Have you ever wondered what happens to your body while you sleep? When we fall asleep, our body goes through different stages that make up the sleep cycle, that is, our body does not fall into a state of lethargy, on the contrary, it continues to function and performs countless important functions for health such as balancing our psyche.
During sleep, body movement is interrupted, alertness is turned off, and sensory faculties are greatly reduced. Sleep is a physiological necessity, so it should come as no surprise that important actions such as hormone secretion and mood regulation occur during sleep. We have heard a lot about the importance of sleeping well, but we understand little about this process, for this reason we invite you to know what the sleep phases are and what happens in each one of them.
What are the phases of sleep?
Sleep is far from being a state of calm and tranquility, even if we feel like it. The truth is that once our body falls asleep it begins to go through different stages that make up a cycle, the sleep cycle. To begin to understand how sleep works, it is important that you know that during eight hours of sleep different cycles of approximately 90 minutes are repeated and each of them is made up of different phases and types of sleep.
When explaining sleep we must say that there are two stages, the non-REM sleep phase, slow sleep, and the REM sleep phase, deep sleep. However, the first of these phases is divided into four distinct phases. That said, let’s know what the sleep phases are and what happens in each of them:
The first phase of the sleep cycle is also known as the drowsiness stage and perhaps the only one that we can easily identify, since we have all experienced it while still conscious. In this phase, the first 10 minutes of sleep take place and it is a kind of wakefulness from the moment we begin to feel like resting until we are asleep.
In this phase we still perceive all kinds of auditory and tactile stimuli, sleep is light and little or not at all restorative, eye movements are slow and muscle tone begins to decrease.
When we are going through phase II of the NON-REM stage, our nervous system has already blocked our ability to capture sensory stimuli, which allows us to completely isolate ourselves from where and when we are to start preparing for a deep and restful sleep .
In phase II, sleep does not promote total rest and, unfortunately, this phase comprises 50% of the entire sleep cycle of most adults. Eye movements have already stopped in phase II and muscle tone is much lighter.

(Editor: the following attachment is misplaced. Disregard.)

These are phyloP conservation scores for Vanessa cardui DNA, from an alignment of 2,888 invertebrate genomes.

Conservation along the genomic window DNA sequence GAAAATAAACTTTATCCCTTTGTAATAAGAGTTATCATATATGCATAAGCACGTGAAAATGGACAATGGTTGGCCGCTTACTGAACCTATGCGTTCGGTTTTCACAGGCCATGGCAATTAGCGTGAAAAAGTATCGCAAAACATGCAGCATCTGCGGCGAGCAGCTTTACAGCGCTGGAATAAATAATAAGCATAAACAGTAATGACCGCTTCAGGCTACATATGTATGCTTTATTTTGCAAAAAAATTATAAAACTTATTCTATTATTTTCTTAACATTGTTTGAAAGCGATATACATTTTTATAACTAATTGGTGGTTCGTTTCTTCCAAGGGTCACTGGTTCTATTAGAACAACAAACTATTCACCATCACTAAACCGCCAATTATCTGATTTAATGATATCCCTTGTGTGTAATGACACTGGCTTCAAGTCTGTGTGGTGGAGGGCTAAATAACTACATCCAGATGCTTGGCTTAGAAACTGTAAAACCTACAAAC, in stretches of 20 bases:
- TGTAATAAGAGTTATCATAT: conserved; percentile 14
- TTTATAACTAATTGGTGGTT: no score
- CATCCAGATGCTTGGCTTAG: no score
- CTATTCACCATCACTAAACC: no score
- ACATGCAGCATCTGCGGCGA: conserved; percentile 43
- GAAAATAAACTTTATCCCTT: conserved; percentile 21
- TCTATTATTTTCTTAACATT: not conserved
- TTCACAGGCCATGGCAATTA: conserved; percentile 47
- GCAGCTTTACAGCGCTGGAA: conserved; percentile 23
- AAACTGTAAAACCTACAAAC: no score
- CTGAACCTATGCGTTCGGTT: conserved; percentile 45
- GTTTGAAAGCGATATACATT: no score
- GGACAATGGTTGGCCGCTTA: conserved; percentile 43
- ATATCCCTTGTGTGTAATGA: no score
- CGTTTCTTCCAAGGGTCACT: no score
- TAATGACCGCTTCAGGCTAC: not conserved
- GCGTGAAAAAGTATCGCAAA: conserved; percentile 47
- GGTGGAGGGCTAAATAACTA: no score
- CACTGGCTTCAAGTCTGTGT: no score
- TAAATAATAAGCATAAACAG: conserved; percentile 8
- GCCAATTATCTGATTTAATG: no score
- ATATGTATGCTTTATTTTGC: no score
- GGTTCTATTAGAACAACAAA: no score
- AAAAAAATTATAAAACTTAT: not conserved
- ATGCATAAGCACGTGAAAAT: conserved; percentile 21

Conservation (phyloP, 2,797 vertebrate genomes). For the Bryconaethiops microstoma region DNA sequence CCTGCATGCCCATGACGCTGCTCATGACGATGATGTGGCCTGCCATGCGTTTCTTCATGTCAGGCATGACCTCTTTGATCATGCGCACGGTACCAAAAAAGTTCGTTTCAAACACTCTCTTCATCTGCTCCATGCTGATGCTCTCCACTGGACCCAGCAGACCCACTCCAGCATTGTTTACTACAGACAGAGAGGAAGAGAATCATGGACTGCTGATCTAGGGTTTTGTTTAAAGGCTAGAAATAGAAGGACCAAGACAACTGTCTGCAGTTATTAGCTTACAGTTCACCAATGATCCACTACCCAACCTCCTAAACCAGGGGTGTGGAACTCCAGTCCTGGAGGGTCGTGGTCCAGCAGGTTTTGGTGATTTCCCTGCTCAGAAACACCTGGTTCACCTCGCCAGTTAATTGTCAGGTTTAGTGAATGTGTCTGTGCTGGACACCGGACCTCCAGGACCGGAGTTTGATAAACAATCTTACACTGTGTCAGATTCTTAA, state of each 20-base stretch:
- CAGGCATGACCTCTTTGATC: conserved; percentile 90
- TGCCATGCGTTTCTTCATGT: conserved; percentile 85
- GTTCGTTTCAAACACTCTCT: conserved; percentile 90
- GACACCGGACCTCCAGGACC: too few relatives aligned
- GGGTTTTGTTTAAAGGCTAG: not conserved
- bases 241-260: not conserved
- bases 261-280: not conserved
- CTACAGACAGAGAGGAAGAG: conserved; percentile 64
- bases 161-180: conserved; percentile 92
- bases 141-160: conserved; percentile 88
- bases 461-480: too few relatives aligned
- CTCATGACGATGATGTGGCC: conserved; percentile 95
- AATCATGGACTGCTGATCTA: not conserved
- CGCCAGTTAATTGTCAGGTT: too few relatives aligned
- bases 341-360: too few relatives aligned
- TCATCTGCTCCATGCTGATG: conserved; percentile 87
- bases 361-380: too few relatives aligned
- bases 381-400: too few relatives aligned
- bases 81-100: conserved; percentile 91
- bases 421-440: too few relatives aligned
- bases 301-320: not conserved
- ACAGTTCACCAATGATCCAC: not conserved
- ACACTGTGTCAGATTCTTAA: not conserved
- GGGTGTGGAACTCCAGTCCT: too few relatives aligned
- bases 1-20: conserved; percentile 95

Phase III is well known because DELTA sleep takes place in it and the sensory block becomes total. At this stage we are not dreaming yet, the body’s blood pressure decreases by up to 30%, breathing becomes lighter, growth hormone is produced, and muscle tone is lower than in phase II. When we wake up in phase III, it is common for us to experience disorientation and confusion.
This is the last phase of the non-REM stage and the one with the greatest depth of sleep and corresponds to 20% of the sleep cycle. This is the most important phase, as it determines the quality of your sleep, so in this part of the cycle brain activity is much slower, since DELTA activity predominates.
This phase is essential for the recovery of the psyche and the energy of the organism. If there is a deficit in phase III or IV, the person is likely to be drowsy during the day. In phase IV, muscle tone is even more reduced, it is not where the person usually dreams, but where sleepwalking and night fears are manifested .
In this phase, the total relaxation of muscle tone occurs, but the central nervous system is already active before any alert, for this reason the REM phase is known as the paradoxical sleep phase. It is at this stage of the cycle that dreams occur and the electrical activity of the brain is rapid. The REM phase represents 25% of sleep, it can last between 15 and 30 minutes and during this time constant eye movements occur under the eyelids. This phase is the end of a 90 minute cycle. During a night of sleep we can have up to five sleep cycles.
All human beings have circadian rhythms, which are nothing more than biological cycles that help us regulate the way we rest. These rhythms are synchronized, in most people, with the cycle of the environment, which means that when night falls our body begins to prepare for sleep, because it knows that bedtime is approaching and, therefore of course, to rest. In the same way, when we wake up and see the sunlight, our brain immediately knows that on a new day and that there is much to do, then we wake up with energy.
The above described is an ideal scenario, wake up with the sunlight and sleep with the moonlight. Unfortunately, this is not always the case. If there is an imbalance in our circadian rhythm, such as when we travel to another country with a different time zone, our body tries a bit to adjust and we suffer negative consequences that affect sleep such as jet lag.
To prevent this from happening, it is important to have excellent sleep hygiene, respect the cycles, and let the body go through each of the phases until complete rest is achieved. In addition, we must remember that our body activates the production of hormones during nighttime sleep, therefore, if it is of poor quality or does not take place during the correct circadian cycle, we can begin to notice negative consequences on our health due to bad habits. when sleeping.
Hello Readers, I am Nikki Bella a Psychology student. I have always been concerned about human behavior and the mental processes that lead us to act and think the way we do. My collaboration as an editor in the psychology area of Well Being Pole has allowed me to investigate further and expand my knowledge in the field of mental health; I have also acquired great knowledge about physical health and well-being, two fundamental bases that are directly related and are part of all mental health.